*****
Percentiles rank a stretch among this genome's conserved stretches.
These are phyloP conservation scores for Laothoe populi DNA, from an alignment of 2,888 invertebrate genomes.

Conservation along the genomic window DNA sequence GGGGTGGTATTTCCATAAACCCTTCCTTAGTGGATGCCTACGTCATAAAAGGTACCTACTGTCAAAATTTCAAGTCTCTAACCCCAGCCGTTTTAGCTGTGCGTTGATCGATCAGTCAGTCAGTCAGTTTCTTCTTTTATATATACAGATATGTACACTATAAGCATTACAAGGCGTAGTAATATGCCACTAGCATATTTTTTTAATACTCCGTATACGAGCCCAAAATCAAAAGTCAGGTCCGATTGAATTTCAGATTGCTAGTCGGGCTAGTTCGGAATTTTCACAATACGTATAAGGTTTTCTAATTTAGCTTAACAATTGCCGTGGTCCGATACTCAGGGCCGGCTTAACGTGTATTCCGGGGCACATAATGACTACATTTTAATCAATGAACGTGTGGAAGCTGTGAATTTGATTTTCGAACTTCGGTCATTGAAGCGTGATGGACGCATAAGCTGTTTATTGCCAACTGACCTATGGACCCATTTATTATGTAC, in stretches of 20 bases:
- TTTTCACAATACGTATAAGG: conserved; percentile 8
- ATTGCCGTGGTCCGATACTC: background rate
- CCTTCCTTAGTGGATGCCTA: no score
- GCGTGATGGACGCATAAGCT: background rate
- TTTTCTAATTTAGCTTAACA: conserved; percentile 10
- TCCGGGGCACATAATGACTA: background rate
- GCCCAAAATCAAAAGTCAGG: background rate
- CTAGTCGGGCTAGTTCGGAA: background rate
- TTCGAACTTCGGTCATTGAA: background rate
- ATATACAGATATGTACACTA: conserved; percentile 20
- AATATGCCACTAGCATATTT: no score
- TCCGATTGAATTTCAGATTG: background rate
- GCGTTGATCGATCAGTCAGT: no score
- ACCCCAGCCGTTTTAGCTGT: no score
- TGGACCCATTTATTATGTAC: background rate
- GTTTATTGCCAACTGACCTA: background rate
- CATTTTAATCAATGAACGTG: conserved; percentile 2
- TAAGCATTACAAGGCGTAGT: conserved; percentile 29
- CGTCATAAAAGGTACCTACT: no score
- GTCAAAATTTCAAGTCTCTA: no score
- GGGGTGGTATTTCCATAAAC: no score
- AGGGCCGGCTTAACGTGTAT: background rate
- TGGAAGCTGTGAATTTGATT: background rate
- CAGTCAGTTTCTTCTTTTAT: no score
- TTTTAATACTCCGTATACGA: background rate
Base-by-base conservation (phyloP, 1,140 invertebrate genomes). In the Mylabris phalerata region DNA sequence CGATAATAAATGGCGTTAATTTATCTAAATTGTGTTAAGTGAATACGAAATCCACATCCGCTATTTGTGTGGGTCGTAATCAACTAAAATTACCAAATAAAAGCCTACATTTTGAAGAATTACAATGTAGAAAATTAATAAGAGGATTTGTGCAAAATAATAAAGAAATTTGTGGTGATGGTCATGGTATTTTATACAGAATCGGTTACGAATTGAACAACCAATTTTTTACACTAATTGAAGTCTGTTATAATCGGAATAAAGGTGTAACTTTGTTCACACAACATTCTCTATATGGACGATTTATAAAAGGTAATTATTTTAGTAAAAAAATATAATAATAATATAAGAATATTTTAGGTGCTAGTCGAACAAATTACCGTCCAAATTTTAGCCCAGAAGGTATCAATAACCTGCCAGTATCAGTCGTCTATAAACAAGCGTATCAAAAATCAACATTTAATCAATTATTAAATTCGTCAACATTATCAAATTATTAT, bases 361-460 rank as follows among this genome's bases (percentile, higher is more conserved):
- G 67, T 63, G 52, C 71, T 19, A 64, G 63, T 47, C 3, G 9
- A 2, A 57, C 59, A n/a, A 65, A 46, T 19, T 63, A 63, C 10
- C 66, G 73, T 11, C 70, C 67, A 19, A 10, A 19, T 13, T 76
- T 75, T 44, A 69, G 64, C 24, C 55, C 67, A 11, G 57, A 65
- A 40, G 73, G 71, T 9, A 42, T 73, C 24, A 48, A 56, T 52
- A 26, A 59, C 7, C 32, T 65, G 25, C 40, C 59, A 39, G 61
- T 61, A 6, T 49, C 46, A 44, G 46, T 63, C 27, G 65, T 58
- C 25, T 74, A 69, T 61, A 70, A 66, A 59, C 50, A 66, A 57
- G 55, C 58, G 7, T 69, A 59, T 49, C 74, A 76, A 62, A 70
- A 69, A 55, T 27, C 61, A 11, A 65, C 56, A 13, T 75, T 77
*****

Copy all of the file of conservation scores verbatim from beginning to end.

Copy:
Percentiles rank a stretch among this genome's conserved stretches.
These are phyloP conservation scores for Laothoe populi DNA, from an alignment of 2,888 invertebrate genomes.

Conservation along the genomic window DNA sequence GGGGTGGTATTTCCATAAACCCTTCCTTAGTGGATGCCTACGTCATAAAAGGTACCTACTGTCAAAATTTCAAGTCTCTAACCCCAGCCGTTTTAGCTGTGCGTTGATCGATCAGTCAGTCAGTCAGTTTCTTCTTTTATATATACAGATATGTACACTATAAGCATTACAAGGCGTAGTAATATGCCACTAGCATATTTTTTTAATACTCCGTATACGAGCCCAAAATCAAAAGTCAGGTCCGATTGAATTTCAGATTGCTAGTCGGGCTAGTTCGGAATTTTCACAATACGTATAAGGTTTTCTAATTTAGCTTAACAATTGCCGTGGTCCGATACTCAGGGCCGGCTTAACGTGTATTCCGGGGCACATAATGACTACATTTTAATCAATGAACGTGTGGAAGCTGTGAATTTGATTTTCGAACTTCGGTCATTGAAGCGTGATGGACGCATAAGCTGTTTATTGCCAACTGACCTATGGACCCATTTATTATGTAC, in stretches of 20 bases:
- TTTTCACAATACGTATAAGG: conserved; percentile 8
- ATTGCCGTGGTCCGATACTC: background rate
- CCTTCCTTAGTGGATGCCTA: no score
- GCGTGATGGACGCATAAGCT: background rate
- TTTTCTAATTTAGCTTAACA: conserved; percentile 10
- TCCGGGGCACATAATGACTA: background rate
- GCCCAAAATCAAAAGTCAGG: background rate
- CTAGTCGGGCTAGTTCGGAA: background rate
- TTCGAACTTCGGTCATTGAA: background rate
- ATATACAGATATGTACACTA: conserved; percentile 20
- AATATGCCACTAGCATATTT: no score
- TCCGATTGAATTTCAGATTG: background rate
- GCGTTGATCGATCAGTCAGT: no score
- ACCCCAGCCGTTTTAGCTGT: no score
- TGGACCCATTTATTATGTAC: background rate
- GTTTATTGCCAACTGACCTA: background rate
- CATTTTAATCAATGAACGTG: conserved; percentile 2
- TAAGCATTACAAGGCGTAGT: conserved; percentile 29
- CGTCATAAAAGGTACCTACT: no score
- GTCAAAATTTCAAGTCTCTA: no score
- GGGGTGGTATTTCCATAAAC: no score
- AGGGCCGGCTTAACGTGTAT: background rate
- TGGAAGCTGTGAATTTGATT: background rate
- CAGTCAGTTTCTTCTTTTAT: no score
- TTTTAATACTCCGTATACGA: background rate
Base-by-base conservation (phyloP, 1,140 invertebrate genomes). In the Mylabris phalerata region DNA sequence CGATAATAAATGGCGTTAATTTATCTAAATTGTGTTAAGTGAATACGAAATCCACATCCGCTATTTGTGTGGGTCGTAATCAACTAAAATTACCAAATAAAAGCCTACATTTTGAAGAATTACAATGTAGAAAATTAATAAGAGGATTTGTGCAAAATAATAAAGAAATTTGTGGTGATGGTCATGGTATTTTATACAGAATCGGTTACGAATTGAACAACCAATTTTTTACACTAATTGAAGTCTGTTATAATCGGAATAAAGGTGTAACTTTGTTCACACAACATTCTCTATATGGACGATTTATAAAAGGTAATTATTTTAGTAAAAAAATATAATAATAATATAAGAATATTTTAGGTGCTAGTCGAACAAATTACCGTCCAAATTTTAGCCCAGAAGGTATCAATAACCTGCCAGTATCAGTCGTCTATAAACAAGCGTATCAAAAATCAACATTTAATCAATTATTAAATTCGTCAACATTATCAAATTATTAT, bases 361-460 rank as follows among this genome's bases (percentile, higher is more conserved):
- G 67, T 63, G 52, C 71, T 19, A 64, G 63, T 47, C 3, G 9
- A 2, A 57, C 59, A n/a, A 65, A 46, T 19, T 63, A 63, C 10
- C 66, G 73, T 11, C 70, C 67, A 19, A 10, A 19, T 13, T 76
- T 75, T 44, A 69, G 64, C 24, C 55, C 67, A 11, G 57, A 65
- A 40, G 73, G 71, T 9, A 42, T 73, C 24, A 48, A 56, T 52
- A 26, A 59, C 7, C 32, T 65, G 25, C 40, C 59, A 39, G 61
- T 61, A 6, T 49, C 46, A 44, G 46, T 63, C 27, G 65, T 58
- C 25, T 74, A 69, T 61, A 70, A 66, A 59, C 50, A 66, A 57
- G 55, C 58, G 7, T 69, A 59, T 49, C 74, A 76, A 62, A 70
- A 69, A 55, T 27, C 61, A 11, A 65, C 56, A 13, T 75, T 77